- Research Subject
Study of ancient Japanese literature including Kojiki and Man’yo-shu.
- Research Fields
- Ancient Japanese literature
- Faculty - Division / Research Group / Laboratory
- Division of Humanities / Research Group of Cultural Representations / Laboratory of Pre-modern Japanese Literature and Culture
- Graduate School - Division / Department / Laboratory
- Division of Humanities / Department of Cultural Representations / Laboratory of Pre-modern Japanese Literature and Culture
- School - Course / Laboratory
- Division of Humanities and Human Sciences / Course of Linguistics and Literature / Laboratory of Pre-modern Japanese Literature and Culture
Office/Lab: 414Foreign exchange students who want to be research students (including Japanese residents) should apply for the designated period in accordance with the “Research Student Application Guidelines”. Even if you send an email directly to the staff, there is no reply.
- Related Links
Outline the Japanese who embraced the Kojiki (Records of Ancient Matters) as a Japanese classic
The Kojiki (Records of Ancient Matters) and the Nihon Shoki (Chronicles of Japan), major works of ancient Japanese literature, are written in Chinese characters. The two classics differ significantly: The former was written with some attempts to delineate Japanese words in Sino-Japanese kanji characters in a time before hiragana (a set of Japanese phonetic characters) or katakana (a different set of Japanese phonetic characters), while the latter was written in kanbun (annotated Classical Chinese), a lingua franca of the time. Norinaga Motoori, a scholar of Japanese literature, greatly valued the Kojiki based on his belief that our ancestors’ experiences and minds could only be depicted by the language of ourselves – Japanese, and he wrote the Kojikiden (Commentaries on the Kojiki), which greatly affected subsequent study of Japanese literature. What’s the nature of the Japanese, whose identity has been forged by embracing the Kojiki as a Japanese classic since then? To carry out research on Japanese classics is an attempt to answer such a question.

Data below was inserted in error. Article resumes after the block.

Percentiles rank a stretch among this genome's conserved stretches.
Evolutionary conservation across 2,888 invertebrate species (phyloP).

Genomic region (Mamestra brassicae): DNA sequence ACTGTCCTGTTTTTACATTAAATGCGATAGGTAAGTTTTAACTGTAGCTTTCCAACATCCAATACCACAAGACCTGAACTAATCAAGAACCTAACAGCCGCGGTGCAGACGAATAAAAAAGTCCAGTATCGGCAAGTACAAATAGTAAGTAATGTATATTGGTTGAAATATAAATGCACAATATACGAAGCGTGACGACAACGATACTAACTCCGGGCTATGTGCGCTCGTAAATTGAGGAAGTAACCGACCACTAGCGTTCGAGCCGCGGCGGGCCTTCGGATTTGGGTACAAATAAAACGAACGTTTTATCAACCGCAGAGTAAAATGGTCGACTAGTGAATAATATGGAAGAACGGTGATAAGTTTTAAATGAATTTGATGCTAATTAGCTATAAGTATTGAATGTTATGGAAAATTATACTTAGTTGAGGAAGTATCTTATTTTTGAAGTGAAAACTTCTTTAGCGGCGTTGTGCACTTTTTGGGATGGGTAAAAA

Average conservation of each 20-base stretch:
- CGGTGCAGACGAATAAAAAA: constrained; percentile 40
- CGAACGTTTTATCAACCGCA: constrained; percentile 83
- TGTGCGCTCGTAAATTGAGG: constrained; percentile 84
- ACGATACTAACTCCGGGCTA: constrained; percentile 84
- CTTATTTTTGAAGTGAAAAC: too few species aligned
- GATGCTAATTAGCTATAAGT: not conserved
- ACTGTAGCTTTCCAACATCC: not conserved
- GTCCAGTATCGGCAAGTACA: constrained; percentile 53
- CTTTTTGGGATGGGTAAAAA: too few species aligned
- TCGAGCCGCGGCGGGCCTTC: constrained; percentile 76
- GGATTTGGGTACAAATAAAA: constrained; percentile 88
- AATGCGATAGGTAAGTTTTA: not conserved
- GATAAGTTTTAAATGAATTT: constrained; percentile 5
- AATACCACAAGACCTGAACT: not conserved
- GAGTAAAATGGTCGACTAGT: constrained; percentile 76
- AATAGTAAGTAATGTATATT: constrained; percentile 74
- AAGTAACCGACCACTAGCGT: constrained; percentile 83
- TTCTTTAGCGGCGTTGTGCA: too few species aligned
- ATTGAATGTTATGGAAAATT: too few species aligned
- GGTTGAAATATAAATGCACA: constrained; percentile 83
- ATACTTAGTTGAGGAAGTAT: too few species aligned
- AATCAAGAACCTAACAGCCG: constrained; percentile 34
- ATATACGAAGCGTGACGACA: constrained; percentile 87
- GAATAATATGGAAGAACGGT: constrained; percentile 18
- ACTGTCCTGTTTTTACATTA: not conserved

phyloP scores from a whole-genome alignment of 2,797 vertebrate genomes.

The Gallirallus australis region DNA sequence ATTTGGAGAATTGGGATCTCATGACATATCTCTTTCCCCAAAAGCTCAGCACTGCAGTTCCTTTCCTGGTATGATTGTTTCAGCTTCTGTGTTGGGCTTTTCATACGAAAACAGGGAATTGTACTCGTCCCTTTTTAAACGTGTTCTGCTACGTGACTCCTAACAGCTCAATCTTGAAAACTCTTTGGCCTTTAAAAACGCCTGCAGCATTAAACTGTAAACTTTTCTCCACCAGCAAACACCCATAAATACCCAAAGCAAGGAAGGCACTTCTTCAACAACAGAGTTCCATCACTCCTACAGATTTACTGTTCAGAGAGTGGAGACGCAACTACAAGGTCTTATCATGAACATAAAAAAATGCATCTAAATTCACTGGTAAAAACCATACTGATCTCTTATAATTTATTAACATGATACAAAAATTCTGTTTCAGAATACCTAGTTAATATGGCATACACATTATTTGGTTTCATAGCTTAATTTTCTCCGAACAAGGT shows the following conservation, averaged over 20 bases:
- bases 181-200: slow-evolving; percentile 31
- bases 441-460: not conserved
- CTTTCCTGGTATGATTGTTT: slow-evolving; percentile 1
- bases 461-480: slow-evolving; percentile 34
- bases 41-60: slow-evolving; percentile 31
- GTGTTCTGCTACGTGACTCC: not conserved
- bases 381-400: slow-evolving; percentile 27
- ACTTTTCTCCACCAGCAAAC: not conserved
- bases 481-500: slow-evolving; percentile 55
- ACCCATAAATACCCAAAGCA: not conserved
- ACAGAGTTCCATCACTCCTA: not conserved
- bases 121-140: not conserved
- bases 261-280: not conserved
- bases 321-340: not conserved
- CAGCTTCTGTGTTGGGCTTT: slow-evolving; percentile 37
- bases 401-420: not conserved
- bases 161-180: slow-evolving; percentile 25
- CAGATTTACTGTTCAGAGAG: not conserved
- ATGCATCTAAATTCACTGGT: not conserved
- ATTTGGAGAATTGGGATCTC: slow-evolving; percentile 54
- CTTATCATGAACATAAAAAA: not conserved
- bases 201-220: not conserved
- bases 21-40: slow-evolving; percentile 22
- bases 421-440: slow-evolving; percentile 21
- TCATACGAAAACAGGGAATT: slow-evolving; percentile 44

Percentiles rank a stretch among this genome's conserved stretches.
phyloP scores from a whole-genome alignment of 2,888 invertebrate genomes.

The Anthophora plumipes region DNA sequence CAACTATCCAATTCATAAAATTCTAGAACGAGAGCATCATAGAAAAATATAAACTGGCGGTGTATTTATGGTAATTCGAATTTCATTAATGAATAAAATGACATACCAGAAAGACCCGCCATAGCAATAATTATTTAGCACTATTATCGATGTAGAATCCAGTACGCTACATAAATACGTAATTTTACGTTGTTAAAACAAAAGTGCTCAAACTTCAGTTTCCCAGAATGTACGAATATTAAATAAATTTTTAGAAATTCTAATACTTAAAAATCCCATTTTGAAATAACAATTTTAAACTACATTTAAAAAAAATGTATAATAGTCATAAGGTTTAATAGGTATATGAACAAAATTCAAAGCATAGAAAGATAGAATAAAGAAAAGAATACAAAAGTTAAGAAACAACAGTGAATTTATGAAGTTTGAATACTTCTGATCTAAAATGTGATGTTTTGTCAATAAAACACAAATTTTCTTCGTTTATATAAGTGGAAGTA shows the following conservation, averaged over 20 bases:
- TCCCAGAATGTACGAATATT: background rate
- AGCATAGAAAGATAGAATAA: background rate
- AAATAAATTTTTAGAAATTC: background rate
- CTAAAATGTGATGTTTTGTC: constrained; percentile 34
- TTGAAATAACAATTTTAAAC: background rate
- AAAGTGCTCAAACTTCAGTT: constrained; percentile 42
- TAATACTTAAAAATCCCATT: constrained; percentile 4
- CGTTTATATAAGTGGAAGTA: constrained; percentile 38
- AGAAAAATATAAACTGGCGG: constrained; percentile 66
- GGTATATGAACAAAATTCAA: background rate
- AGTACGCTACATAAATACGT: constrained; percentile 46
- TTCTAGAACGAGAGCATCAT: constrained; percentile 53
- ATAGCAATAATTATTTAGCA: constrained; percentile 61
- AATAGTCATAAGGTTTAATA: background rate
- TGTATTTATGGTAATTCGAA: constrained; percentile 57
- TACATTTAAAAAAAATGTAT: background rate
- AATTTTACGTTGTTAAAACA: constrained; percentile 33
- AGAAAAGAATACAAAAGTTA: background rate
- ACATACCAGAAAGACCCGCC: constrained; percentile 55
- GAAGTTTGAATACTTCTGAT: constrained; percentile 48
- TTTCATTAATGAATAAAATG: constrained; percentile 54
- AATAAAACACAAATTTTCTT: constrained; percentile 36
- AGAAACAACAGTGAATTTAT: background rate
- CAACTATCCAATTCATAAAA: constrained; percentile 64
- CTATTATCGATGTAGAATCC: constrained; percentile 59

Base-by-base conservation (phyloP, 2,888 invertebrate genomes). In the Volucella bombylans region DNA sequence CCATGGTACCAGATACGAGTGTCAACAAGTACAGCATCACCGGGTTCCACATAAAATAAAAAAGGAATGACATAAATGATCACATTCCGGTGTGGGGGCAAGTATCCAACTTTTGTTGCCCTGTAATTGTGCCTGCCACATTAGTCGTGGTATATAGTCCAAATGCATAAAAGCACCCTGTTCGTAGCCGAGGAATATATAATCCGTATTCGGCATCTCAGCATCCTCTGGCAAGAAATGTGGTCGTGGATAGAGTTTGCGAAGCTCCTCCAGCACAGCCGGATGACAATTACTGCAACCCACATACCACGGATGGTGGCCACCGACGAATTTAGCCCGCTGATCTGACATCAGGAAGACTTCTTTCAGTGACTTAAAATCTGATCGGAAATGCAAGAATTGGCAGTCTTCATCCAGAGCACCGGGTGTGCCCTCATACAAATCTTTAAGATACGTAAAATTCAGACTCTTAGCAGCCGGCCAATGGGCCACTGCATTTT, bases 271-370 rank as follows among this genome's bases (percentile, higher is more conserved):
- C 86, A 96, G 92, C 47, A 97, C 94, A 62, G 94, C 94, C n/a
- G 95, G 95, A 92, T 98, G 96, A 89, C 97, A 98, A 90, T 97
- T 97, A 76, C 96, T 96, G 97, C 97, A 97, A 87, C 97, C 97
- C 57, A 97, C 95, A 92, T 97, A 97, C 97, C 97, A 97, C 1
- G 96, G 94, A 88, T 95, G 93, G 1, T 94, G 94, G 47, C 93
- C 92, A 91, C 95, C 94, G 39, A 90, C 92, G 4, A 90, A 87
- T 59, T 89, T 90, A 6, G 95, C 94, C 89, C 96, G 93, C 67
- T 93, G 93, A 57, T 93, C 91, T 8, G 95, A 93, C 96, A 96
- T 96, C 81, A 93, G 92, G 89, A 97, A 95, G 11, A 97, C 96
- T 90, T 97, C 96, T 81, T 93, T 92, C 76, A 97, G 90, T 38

Cherish objectivity and a scientific perspective: My lectures provide an introduction to the world of research.
I specialized in ecology before I started researching the Kojiki. While expanding my perspective from creatures and nature, then to humans and nature and on to humans and cultures, I finally came to specialize in my current research: the Kojiki. I believe that in whatever discipline you might choose, research requires objectivity and a scientific perspective. Hokkaido University, whose students are highly motivated, is an ideal environment for researchers and educators. In my lectures, I’m pleased to introduce the latest issues in my research discipline, as well as to share opportunities for you to experience the profound world of research.
Written words, which sometimes last far longer than those who write them, come together to create the world of writings. Humans live not only in the real world. Among all the creatures on earth, only humans lead a dual life between the real world and the other space—the world of writings.
Even if humans should perish tomorrow, the world of writings would continue to exist as long as written words survive. It embraces numerous questions and answers, love and adventures as well as beauty and awe. Humans live their lives while occasionally joining hands with such an independent world, sharply confronting it at times and being controlled by it without even realizing it in most cases.
Delving into the relationship between the world of writings and humans and exploring its meaning and value for humans—this is exactly the role played by literature studies. My specialty discipline—ancient Japanese literature research—deals with the period when the world of writings was created in Japan through Kojiki (Records of Ancient Matters), Nihon Shoki (Chronicles of Japan) and Manyoshu (Collection of Ten Thousand Leaves), etc. The world of writings which later grew dramatically and spread braches such as dynastic style literature, medieval yokyoku (noh song), or early modern and modern literary arts, eventually surrounded us. Why don’t we work together to examine how all of this began?